The Terminology of Intermittent Fasting  


Fasting is the “willing abstinence or reduction from some or all food, drink, or both for a period of time.” There are different categories of fasting depending on the reason for abstaining from food and/or liquids. Absolute or dry fasts refer to abstaining from all food and liquids, while water fasts allow only water and no food. Intermittent fasting allows for more flexibility by abstaining from food and liquid (besides water) for a designated period of time.

Intermittent fasting is when you rotate between periods of time that you eat and periods of time where you don’t. The most popular type of intermittent fasting is called the 16/8 where “you’re technically fasting for 16 hours every day, and restricting your eating to an eight-hour eating window.” Yet, intermittent fasting doesn’t have to be this drastic. Many people opt for a 13-hour eating window instead.

While this may seem challenging, the process is simplified by your body’s natural circadian rhythm.

Circadian rhythm, also known as the sleep-wake cycle, refers to “a 24-hour internal clock that is running in the background of your brain and cycles between sleepiness and alertness at regular intervals.” The internal clock is controlled by your hypothalamus and influenced by environmental factors such as sunlight and night. The circadian rhythm of your body is essentially a built-in shut off switch for at least six to eight hours every 24-hour period.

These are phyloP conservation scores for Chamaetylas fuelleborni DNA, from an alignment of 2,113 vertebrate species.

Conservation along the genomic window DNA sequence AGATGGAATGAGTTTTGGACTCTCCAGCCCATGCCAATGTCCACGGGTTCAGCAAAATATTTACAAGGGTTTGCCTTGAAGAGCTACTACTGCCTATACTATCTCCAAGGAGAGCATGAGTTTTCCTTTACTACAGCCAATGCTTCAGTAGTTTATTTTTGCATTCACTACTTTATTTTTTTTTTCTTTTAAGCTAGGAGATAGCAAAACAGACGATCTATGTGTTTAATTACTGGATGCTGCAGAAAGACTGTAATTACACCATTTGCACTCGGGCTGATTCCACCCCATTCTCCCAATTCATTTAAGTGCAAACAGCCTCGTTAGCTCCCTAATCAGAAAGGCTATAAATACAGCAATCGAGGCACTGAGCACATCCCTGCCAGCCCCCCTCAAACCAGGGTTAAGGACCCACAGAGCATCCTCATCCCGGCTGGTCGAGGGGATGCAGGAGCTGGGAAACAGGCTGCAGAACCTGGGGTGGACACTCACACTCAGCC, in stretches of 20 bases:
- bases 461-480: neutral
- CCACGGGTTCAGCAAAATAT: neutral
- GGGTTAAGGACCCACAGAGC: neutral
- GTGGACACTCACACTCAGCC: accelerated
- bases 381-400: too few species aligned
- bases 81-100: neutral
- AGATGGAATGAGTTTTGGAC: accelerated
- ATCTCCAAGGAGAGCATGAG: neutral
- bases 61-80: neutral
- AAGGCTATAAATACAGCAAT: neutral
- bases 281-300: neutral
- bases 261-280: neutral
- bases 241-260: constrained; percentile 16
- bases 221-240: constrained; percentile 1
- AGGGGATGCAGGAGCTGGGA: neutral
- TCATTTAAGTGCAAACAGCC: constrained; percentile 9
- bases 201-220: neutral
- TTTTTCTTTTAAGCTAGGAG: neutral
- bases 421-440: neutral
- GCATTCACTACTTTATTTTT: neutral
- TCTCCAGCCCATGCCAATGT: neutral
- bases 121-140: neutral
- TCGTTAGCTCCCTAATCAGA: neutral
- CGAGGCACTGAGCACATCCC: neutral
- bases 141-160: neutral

Benefits of Intermittent Fasting


The benefits of fasting are only achieved when fasting is performed in a healthy and safe way. There is a plethora of misinformation being circulated around the internet and by word-of-mouth. One of the most important aspects to remember is that intermittent fasting doesn’t replace healthy eating and regular exercise habits. Fasting doesn’t equal a free ticket to gluttony.

With that said, when intermittent fasting is done correctly, the benefits are worth the work.

Healthy Weight Management 


Weight loss is a billion dollar empire. From diet regimes to home-delivered meals to cookbooks, everyone is looking for the fastest and easiest way to drop unwanted pounds. The popularity surrounding intermittent fasting is largely due to its success in achieving fast and sustainable weight management.

With that said, there are a few factors that influence healthy weight management via intermittent fasting.

The first of these is psychological. Intermittent fasting teaches control over your hunger signals. When fasting, you refrain from eating, yet the desire to eat is still prevalent. Abstaining from food encourages mindfulness regarding the signals in your gut, what they really mean, and an opportunity to break bad eating habits.